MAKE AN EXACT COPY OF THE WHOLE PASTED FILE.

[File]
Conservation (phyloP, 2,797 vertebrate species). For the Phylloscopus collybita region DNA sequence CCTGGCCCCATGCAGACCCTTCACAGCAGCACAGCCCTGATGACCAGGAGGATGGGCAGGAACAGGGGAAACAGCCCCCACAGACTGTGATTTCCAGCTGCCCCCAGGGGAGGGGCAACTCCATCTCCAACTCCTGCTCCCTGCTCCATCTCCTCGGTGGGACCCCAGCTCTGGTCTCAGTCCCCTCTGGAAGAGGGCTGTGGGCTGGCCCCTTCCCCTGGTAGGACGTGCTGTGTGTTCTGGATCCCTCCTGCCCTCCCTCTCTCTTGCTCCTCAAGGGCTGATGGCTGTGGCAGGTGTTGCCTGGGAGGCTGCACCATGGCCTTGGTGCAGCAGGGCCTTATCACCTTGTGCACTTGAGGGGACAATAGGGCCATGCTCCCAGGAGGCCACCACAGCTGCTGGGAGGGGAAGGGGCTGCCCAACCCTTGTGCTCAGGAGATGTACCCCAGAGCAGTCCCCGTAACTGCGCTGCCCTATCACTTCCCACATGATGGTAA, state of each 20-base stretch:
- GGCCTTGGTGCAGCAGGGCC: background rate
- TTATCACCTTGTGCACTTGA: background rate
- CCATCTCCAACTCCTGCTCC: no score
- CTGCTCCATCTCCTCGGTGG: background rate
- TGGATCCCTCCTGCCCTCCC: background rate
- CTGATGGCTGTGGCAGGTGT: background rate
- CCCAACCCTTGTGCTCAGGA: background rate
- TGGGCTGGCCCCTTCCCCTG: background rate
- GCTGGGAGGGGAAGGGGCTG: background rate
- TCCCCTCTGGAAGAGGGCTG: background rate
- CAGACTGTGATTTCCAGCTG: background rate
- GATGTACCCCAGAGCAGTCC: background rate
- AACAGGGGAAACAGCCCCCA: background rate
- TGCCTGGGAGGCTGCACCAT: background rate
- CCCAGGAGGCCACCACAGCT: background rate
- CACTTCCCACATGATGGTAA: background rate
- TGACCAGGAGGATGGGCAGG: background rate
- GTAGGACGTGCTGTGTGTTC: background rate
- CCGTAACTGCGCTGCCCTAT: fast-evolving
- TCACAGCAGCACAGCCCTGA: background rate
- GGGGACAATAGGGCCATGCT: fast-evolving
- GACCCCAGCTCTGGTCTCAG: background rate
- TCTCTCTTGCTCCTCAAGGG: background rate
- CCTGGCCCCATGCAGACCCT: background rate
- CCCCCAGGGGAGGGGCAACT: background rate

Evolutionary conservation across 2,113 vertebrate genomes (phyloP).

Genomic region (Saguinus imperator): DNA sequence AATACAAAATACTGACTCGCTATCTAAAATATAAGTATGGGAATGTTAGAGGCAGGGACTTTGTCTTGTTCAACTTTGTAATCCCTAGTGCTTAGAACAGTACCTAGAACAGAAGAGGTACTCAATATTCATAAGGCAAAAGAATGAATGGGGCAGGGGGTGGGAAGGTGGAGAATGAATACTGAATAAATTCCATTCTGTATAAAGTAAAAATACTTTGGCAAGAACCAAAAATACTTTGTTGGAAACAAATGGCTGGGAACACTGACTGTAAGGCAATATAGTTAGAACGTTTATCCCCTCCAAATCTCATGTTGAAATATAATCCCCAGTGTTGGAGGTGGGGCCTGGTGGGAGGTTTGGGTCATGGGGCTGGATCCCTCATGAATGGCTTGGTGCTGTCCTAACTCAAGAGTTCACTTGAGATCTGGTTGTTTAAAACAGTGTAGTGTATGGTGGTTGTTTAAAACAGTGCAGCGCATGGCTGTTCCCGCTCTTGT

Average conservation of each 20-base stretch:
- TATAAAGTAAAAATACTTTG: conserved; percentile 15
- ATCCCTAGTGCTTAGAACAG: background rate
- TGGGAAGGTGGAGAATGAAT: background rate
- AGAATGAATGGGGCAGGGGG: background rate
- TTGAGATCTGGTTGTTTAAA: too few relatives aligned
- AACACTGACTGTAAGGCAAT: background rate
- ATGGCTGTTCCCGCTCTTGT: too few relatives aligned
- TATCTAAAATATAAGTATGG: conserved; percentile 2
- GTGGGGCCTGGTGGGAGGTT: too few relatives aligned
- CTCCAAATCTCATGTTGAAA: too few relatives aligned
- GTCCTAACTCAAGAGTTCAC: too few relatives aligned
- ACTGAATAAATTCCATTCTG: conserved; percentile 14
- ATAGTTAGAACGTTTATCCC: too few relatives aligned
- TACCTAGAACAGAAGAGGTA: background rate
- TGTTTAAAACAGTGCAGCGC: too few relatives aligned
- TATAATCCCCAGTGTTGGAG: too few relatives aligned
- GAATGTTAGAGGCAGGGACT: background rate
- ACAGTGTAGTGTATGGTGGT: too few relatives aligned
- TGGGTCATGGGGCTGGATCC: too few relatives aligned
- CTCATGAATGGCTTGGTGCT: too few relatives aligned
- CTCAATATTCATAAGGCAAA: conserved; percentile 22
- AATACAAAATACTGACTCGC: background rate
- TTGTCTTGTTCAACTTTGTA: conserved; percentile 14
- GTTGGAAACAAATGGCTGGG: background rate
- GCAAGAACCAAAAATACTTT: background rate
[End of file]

Conservation (phyloP, 2,797 vertebrate species). For the Phylloscopus collybita region DNA sequence CCTGGCCCCATGCAGACCCTTCACAGCAGCACAGCCCTGATGACCAGGAGGATGGGCAGGAACAGGGGAAACAGCCCCCACAGACTGTGATTTCCAGCTGCCCCCAGGGGAGGGGCAACTCCATCTCCAACTCCTGCTCCCTGCTCCATCTCCTCGGTGGGACCCCAGCTCTGGTCTCAGTCCCCTCTGGAAGAGGGCTGTGGGCTGGCCCCTTCCCCTGGTAGGACGTGCTGTGTGTTCTGGATCCCTCCTGCCCTCCCTCTCTCTTGCTCCTCAAGGGCTGATGGCTGTGGCAGGTGTTGCCTGGGAGGCTGCACCATGGCCTTGGTGCAGCAGGGCCTTATCACCTTGTGCACTTGAGGGGACAATAGGGCCATGCTCCCAGGAGGCCACCACAGCTGCTGGGAGGGGAAGGGGCTGCCCAACCCTTGTGCTCAGGAGATGTACCCCAGAGCAGTCCCCGTAACTGCGCTGCCCTATCACTTCCCACATGATGGTAA, state of each 20-base stretch:
- GGCCTTGGTGCAGCAGGGCC: background rate
- TTATCACCTTGTGCACTTGA: background rate
- CCATCTCCAACTCCTGCTCC: no score
- CTGCTCCATCTCCTCGGTGG: background rate
- TGGATCCCTCCTGCCCTCCC: background rate
- CTGATGGCTGTGGCAGGTGT: background rate
- CCCAACCCTTGTGCTCAGGA: background rate
- TGGGCTGGCCCCTTCCCCTG: background rate
- GCTGGGAGGGGAAGGGGCTG: background rate
- TCCCCTCTGGAAGAGGGCTG: background rate
- CAGACTGTGATTTCCAGCTG: background rate
- GATGTACCCCAGAGCAGTCC: background rate
- AACAGGGGAAACAGCCCCCA: background rate
- TGCCTGGGAGGCTGCACCAT: background rate
- CCCAGGAGGCCACCACAGCT: background rate
- CACTTCCCACATGATGGTAA: background rate
- TGACCAGGAGGATGGGCAGG: background rate
- GTAGGACGTGCTGTGTGTTC: background rate
- CCGTAACTGCGCTGCCCTAT: fast-evolving
- TCACAGCAGCACAGCCCTGA: background rate
- GGGGACAATAGGGCCATGCT: fast-evolving
- GACCCCAGCTCTGGTCTCAG: background rate
- TCTCTCTTGCTCCTCAAGGG: background rate
- CCTGGCCCCATGCAGACCCT: background rate
- CCCCCAGGGGAGGGGCAACT: background rate

Evolutionary conservation across 2,113 vertebrate genomes (phyloP).

Genomic region (Saguinus imperator): DNA sequence AATACAAAATACTGACTCGCTATCTAAAATATAAGTATGGGAATGTTAGAGGCAGGGACTTTGTCTTGTTCAACTTTGTAATCCCTAGTGCTTAGAACAGTACCTAGAACAGAAGAGGTACTCAATATTCATAAGGCAAAAGAATGAATGGGGCAGGGGGTGGGAAGGTGGAGAATGAATACTGAATAAATTCCATTCTGTATAAAGTAAAAATACTTTGGCAAGAACCAAAAATACTTTGTTGGAAACAAATGGCTGGGAACACTGACTGTAAGGCAATATAGTTAGAACGTTTATCCCCTCCAAATCTCATGTTGAAATATAATCCCCAGTGTTGGAGGTGGGGCCTGGTGGGAGGTTTGGGTCATGGGGCTGGATCCCTCATGAATGGCTTGGTGCTGTCCTAACTCAAGAGTTCACTTGAGATCTGGTTGTTTAAAACAGTGTAGTGTATGGTGGTTGTTTAAAACAGTGCAGCGCATGGCTGTTCCCGCTCTTGT

Average conservation of each 20-base stretch:
- TATAAAGTAAAAATACTTTG: conserved; percentile 15
- ATCCCTAGTGCTTAGAACAG: background rate
- TGGGAAGGTGGAGAATGAAT: background rate
- AGAATGAATGGGGCAGGGGG: background rate
- TTGAGATCTGGTTGTTTAAA: too few relatives aligned
- AACACTGACTGTAAGGCAAT: background rate
- ATGGCTGTTCCCGCTCTTGT: too few relatives aligned
- TATCTAAAATATAAGTATGG: conserved; percentile 2
- GTGGGGCCTGGTGGGAGGTT: too few relatives aligned
- CTCCAAATCTCATGTTGAAA: too few relatives aligned
- GTCCTAACTCAAGAGTTCAC: too few relatives aligned
- ACTGAATAAATTCCATTCTG: conserved; percentile 14
- ATAGTTAGAACGTTTATCCC: too few relatives aligned
- TACCTAGAACAGAAGAGGTA: background rate
- TGTTTAAAACAGTGCAGCGC: too few relatives aligned
- TATAATCCCCAGTGTTGGAG: too few relatives aligned
- GAATGTTAGAGGCAGGGACT: background rate
- ACAGTGTAGTGTATGGTGGT: too few relatives aligned
- TGGGTCATGGGGCTGGATCC: too few relatives aligned
- CTCATGAATGGCTTGGTGCT: too few relatives aligned
- CTCAATATTCATAAGGCAAA: conserved; percentile 22
- AATACAAAATACTGACTCGC: background rate
- TTGTCTTGTTCAACTTTGTA: conserved; percentile 14
- GTTGGAAACAAATGGCTGGG: background rate
- GCAAGAACCAAAAATACTTT: background rate